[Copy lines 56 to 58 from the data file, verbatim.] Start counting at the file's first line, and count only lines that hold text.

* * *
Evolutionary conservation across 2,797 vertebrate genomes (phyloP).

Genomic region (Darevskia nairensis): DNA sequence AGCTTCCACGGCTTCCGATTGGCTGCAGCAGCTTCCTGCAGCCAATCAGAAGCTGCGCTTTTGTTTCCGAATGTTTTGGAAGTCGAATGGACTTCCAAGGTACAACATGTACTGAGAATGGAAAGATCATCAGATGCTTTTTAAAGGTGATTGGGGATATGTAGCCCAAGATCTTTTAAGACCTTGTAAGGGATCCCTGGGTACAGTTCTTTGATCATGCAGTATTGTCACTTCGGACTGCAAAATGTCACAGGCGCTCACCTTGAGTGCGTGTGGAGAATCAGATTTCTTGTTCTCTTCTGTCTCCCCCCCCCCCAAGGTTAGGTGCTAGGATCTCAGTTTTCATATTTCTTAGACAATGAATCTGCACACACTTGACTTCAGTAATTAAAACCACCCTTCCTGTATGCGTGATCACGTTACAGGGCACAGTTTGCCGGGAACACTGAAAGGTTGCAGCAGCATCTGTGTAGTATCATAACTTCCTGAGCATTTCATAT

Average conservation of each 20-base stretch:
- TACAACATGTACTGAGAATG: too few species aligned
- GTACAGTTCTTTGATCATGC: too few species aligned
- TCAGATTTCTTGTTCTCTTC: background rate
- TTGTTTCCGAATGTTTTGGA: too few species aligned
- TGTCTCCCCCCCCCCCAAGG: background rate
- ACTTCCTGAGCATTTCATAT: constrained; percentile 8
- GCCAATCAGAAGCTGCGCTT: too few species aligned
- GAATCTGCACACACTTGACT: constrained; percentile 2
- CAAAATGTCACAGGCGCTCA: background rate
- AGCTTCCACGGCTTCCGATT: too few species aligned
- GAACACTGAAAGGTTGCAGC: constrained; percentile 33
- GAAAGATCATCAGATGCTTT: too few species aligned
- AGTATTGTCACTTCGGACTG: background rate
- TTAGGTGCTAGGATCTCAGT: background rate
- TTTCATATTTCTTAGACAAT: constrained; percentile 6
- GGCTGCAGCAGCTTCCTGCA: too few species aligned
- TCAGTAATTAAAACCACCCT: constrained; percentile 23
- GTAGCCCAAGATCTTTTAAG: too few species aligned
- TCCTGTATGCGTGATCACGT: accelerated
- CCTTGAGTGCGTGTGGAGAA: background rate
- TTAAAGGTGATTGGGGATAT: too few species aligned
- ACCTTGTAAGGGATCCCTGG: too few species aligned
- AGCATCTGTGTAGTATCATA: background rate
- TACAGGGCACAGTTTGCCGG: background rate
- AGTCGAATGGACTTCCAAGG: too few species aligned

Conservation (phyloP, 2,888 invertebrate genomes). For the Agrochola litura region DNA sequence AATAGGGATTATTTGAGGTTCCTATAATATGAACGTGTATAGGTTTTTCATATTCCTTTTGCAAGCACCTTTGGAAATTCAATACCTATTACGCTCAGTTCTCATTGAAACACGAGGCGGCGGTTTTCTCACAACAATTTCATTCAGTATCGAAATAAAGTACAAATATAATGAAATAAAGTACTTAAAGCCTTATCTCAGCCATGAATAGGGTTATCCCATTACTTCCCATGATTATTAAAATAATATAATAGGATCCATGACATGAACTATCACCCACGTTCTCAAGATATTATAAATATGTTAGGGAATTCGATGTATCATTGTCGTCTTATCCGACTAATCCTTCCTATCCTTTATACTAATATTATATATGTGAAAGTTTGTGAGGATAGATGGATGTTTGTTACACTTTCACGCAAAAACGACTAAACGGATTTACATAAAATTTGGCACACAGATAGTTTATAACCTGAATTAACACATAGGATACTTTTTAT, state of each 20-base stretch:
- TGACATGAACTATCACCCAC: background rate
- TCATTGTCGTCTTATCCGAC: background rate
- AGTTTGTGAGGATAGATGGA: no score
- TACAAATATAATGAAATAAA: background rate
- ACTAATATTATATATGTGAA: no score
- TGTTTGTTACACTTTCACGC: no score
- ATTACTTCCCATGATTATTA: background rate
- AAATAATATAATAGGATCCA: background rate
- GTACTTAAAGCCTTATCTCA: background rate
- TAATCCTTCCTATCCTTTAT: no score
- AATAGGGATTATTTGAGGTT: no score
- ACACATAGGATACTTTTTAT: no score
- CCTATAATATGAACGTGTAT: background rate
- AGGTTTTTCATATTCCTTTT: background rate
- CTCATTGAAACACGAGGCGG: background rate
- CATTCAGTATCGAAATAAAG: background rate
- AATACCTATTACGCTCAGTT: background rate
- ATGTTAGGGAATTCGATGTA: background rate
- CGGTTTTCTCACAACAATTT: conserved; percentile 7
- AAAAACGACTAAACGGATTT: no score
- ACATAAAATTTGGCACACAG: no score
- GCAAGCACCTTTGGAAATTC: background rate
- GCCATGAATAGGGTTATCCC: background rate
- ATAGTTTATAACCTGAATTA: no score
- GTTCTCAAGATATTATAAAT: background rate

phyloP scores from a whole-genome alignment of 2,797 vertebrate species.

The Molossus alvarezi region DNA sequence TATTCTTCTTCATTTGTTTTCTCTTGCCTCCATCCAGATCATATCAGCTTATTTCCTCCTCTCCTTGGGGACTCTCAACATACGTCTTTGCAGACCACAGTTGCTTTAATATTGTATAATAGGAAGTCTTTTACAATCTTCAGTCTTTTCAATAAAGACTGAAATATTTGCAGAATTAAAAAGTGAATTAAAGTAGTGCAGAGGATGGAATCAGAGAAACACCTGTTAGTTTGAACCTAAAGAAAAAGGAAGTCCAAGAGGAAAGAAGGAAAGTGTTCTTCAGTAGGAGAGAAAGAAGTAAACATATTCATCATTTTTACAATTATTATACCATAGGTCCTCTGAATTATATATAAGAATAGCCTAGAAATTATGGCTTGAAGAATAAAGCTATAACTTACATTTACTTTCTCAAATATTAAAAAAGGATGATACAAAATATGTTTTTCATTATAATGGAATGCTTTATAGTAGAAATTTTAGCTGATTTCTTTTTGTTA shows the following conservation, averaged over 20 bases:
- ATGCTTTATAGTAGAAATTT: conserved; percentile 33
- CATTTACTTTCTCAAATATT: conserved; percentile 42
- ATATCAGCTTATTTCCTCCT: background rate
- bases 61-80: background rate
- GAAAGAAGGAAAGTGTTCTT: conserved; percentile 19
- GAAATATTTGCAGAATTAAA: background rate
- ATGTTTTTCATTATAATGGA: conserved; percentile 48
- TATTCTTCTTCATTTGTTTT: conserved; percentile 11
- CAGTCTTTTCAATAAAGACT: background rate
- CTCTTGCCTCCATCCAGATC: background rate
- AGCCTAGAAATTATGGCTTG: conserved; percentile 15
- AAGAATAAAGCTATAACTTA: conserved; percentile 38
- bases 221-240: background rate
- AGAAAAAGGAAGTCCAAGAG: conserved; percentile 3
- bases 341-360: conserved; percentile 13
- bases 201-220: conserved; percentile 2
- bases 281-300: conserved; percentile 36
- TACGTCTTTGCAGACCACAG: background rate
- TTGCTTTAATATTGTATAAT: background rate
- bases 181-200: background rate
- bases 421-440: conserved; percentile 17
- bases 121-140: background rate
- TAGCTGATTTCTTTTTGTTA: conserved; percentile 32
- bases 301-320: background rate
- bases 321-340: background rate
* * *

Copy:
The Molossus alvarezi region DNA sequence TATTCTTCTTCATTTGTTTTCTCTTGCCTCCATCCAGATCATATCAGCTTATTTCCTCCTCTCCTTGGGGACTCTCAACATACGTCTTTGCAGACCACAGTTGCTTTAATATTGTATAATAGGAAGTCTTTTACAATCTTCAGTCTTTTCAATAAAGACTGAAATATTTGCAGAATTAAAAAGTGAATTAAAGTAGTGCAGAGGATGGAATCAGAGAAACACCTGTTAGTTTGAACCTAAAGAAAAAGGAAGTCCAAGAGGAAAGAAGGAAAGTGTTCTTCAGTAGGAGAGAAAGAAGTAAACATATTCATCATTTTTACAATTATTATACCATAGGTCCTCTGAATTATATATAAGAATAGCCTAGAAATTATGGCTTGAAGAATAAAGCTATAACTTACATTTACTTTCTCAAATATTAAAAAAGGATGATACAAAATATGTTTTTCATTATAATGGAATGCTTTATAGTAGAAATTTTAGCTGATTTCTTTTTGTTA shows the following conservation, averaged over 20 bases:
- ATGCTTTATAGTAGAAATTT: conserved; percentile 33
- CATTTACTTTCTCAAATATT: conserved; percentile 42